The boy was bold enough to say,

“Come, hold my deepest secrets here among the foam;

You are the world to me, and you… you feel like home.”

                        — Charles Anthony Silvestri



3. Home

You feel like home.

                        — Charles Anthony Silvestri



4. Magnetic Poetry

The enormous need

Egg-ache whispers urging

Moon wind chanting like sweet languid honey

Sleep-swimming through sweaty summer

Dream mists


The delirious girl

Woman goddess

Not yet a mother

But the spring life force is so near

What a bare symphony here


I recall our gorgeous moments together

Beneath my heaving peach skin

Essential you

Like some diamond gift incubating

In love

                        — Julia Lawrence Silvestri





5. Whenever There is Birth




6. I’m Afraid

I'm afraid we found something...

[Fifteen centimeter retroperitoneal cystic mass with complex internal septation... 

The patient is a twenty-eight-year-old white female, primagravida, in the third trimester of pregnancy.]


I'm afraid we found something...

[Pathology confirms grades I, II, and III mucinous cystic adenocarcinoma with focal carcinosarcoma consistent with ovarian primary.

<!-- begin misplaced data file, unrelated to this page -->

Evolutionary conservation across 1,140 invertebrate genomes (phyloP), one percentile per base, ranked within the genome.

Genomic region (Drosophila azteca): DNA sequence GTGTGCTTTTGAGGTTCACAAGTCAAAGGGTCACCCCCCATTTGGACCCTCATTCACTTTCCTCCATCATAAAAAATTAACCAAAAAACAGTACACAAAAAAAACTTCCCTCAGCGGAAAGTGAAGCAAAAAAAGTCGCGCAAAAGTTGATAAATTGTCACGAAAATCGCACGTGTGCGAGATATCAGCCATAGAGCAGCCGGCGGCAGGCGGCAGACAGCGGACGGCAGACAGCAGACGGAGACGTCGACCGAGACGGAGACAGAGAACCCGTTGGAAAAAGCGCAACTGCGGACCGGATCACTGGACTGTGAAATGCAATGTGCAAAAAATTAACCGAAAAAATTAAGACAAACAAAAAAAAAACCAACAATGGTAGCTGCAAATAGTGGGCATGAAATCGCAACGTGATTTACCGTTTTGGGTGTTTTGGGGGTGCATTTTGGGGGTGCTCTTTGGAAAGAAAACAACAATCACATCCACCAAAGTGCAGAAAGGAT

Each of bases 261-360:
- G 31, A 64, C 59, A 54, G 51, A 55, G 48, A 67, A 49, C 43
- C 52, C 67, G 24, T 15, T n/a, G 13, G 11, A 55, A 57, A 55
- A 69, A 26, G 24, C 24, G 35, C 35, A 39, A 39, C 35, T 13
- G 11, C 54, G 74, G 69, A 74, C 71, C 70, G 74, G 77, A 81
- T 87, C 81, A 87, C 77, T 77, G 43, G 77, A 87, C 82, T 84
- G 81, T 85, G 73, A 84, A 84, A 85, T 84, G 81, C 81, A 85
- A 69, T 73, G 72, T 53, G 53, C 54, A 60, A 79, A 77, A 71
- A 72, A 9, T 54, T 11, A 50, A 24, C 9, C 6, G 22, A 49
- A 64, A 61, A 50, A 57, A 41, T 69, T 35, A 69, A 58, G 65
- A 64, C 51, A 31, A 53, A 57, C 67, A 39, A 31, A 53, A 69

Recommend six cycles Taxol and Carboplatin...]


I'm afraid we've found something...

[…two left adnexal cysts and a 

 septated right adnexal cyst…]


I'm afraid we've found something...

[…exploratory laparotomy and excision of bilateral ovarian dermoids…]


I'm afraid we've found something...

[…uterus, tubes, sacral pain… ovaries… recurrent, recurrent, recurrent…]


[Exploratory laparotomy,

total abdominal hysterectomy,

bilateral salpingo-oophorectomy,

paraaortic lymphadenectomy 

Bone scans in sacrum, left ilium, right acetabulum





I'm afraid we found something...

I'm afraid we found something...

I'm afraid.

                        — Charles Anthony Silvestri



7. I Am Here




8. Delicious Times

My hair started to fall out at precisely 1:00 on my birthday. 


By Thursday it was making a terrible mess, so the kids helped me shave off whatever was left. They’d pick up my hair from the ground and slap it on my head and say, “You need more hair!” and they would laugh and laugh. Then at bath time I wore my wig, and they would beg me to take it off and put it back on again - they howled with laughter.


At bedtime, when my little one plays with my hair, she just stroked my head and said, “It’s so soft and clean!” She says, “Mommy, your hair went bye-bye but it’ll be back soon!” I was most worried about her because she loves my hair so much, but she is just fine!